MORE FROM DAY THREE:
BTTV: Three Up, Three Down Analysis
BTTV: Receivers and DBs Do Battle on Day Three
PHOTOS: Check out the best shots from the first three days
BERKELEY -- If there’s one thing that the addition of a little Southern blood to the California football program brings, it’s a fighting spirit. So far, on the field, the Bears have gotten into a few scuffles since the offensive and defensive lines dusted up on Day One, and head coach Sonny Dykes is just fine with that.
“You want to see it be competitive. The good thing is that they’re not getting out of hand. You want guys competing against each other, and they know. Guys may get in a shoving match, or whatever, and then, it’s over,” Dykes said after Day Three. “You watch NFL practice, and there are going to be some guys mixing it up from time to time. It’s what you want. I’ve been places where I was begging them to fight. Nobody cared enough to fight. No one was competitive enough to fight. Luckily, we’re not having to deal with those issues, because those are much bigger issues than a couple of guys shoving each other.”
The biggest battle brewing, though, remains that for the starting quarterback gig. Each of the three contenders -- Jared Goff, Austin Hinder and Zach Kline -- got a fair amount of reps, with Kline and Goff splitting most of the time with the first unit offensive line.
[READ MORE: Day Three Live Thread]
Over the previous two days, Goff and then Kline took almost all of the first-team reps, and while Goff showed well on Monday and Kline really got into a groove on Tuesday, Wednesday saw Goff finally settle in a bit.
“We rolled some guys through a little bit more today, but I thought they all did well,” said head coach Sonny Dykes. “I thought, today, was probably Jared’s best day. He looked more comfortable today than he did the other two days.”
Goff had a bit of a dip on Tuesday, but bounced back well on Wednesday, finally getting to use his legs a bit – the biggest tool he has over Kline. During team 11-on-11s, defensive end Chris McCain speed rushed tackle Matt Williams back five yards, and charged headlong toward the true freshman signal-caller. Goff saw a hole open up in front of him and shimmied through for a gain of about 15 yards on the ground. A few plays later, the pocket absolutely evaporated around Goff, but he remained calm and was able to make his read, step up under pressure and take advantage of blown coverage to hit Bryce Treggs on a deep post for a touchdown.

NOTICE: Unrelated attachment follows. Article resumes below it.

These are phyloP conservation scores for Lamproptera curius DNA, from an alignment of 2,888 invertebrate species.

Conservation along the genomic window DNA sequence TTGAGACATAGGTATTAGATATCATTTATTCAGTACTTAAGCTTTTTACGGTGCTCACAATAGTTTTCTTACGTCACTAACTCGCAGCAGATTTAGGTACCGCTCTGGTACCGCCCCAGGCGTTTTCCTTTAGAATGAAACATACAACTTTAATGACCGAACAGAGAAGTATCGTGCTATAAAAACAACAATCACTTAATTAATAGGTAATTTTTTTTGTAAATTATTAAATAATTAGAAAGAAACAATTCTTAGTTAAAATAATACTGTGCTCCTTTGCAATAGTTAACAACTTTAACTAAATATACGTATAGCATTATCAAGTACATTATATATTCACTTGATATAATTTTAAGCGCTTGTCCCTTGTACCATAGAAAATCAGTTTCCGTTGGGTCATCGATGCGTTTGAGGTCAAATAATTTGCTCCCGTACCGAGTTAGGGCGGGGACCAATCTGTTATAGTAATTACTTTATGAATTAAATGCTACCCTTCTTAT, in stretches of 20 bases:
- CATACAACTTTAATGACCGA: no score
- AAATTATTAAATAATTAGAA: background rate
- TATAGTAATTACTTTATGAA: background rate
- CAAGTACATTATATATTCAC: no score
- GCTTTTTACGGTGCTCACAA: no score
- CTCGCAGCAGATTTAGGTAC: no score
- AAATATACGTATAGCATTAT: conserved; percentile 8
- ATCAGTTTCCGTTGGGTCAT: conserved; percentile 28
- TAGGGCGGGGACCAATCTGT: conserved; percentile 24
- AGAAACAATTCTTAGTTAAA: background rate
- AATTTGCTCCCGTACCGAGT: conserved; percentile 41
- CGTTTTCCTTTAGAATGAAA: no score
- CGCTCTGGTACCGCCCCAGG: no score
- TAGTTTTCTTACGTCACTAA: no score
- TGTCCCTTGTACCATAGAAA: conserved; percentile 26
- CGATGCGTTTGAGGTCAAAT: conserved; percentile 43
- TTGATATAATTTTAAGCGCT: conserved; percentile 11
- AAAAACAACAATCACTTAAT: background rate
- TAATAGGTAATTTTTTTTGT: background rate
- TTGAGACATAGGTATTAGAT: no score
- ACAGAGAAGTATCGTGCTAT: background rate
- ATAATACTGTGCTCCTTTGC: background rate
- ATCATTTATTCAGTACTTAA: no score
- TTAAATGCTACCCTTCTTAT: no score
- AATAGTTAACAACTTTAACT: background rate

“I thought he was better today. I thought he did a lot of good things today, and distinguished himself, probably, more today than he has, at any point up to now,” Dykes said of Goff. “I thought he was accurate, I thought the ball got out on time pretty consistently today, and that happens. It’s funny: The first couple of practices, normally, the quarterbacks are just (snaps fingers) a little bit late. All the throws are a little late, all the reads are a little late, and it starts to get a little bit quicker and things kind of start to sort themselves out.”
Goff started with a few misfires, but got better and better as practice wore on, particularly on the shorter timing and touch routes, hitting a shallow drag route to Bryce McGovern coming out of the Y-receiver slot. Goff also benefitted from a one-handed grab by Chris Harper over sophomore corner Stefan McClure at the right front corner of the end zone for a touchdown.
“What happens is these guys go all summer, seven-on-seven, and then you stick an offensive line in front of them, and it’s a whole different ballgame,” Dykes said. “You’ve got all of these defensive guys and their sight lines are all messed up and they don’t see as well, so there’s a period of adjustment to that, and then just the speed of it all. It’s usually three or four practices before you start to see guys settle in. The good news is that I thought we’ve performed pretty consistently at that position. I didn’t like the interceptions. We’ve got to not throw interceptions. That’s going to be a big part of figuring out who’s going to be the quarterback.”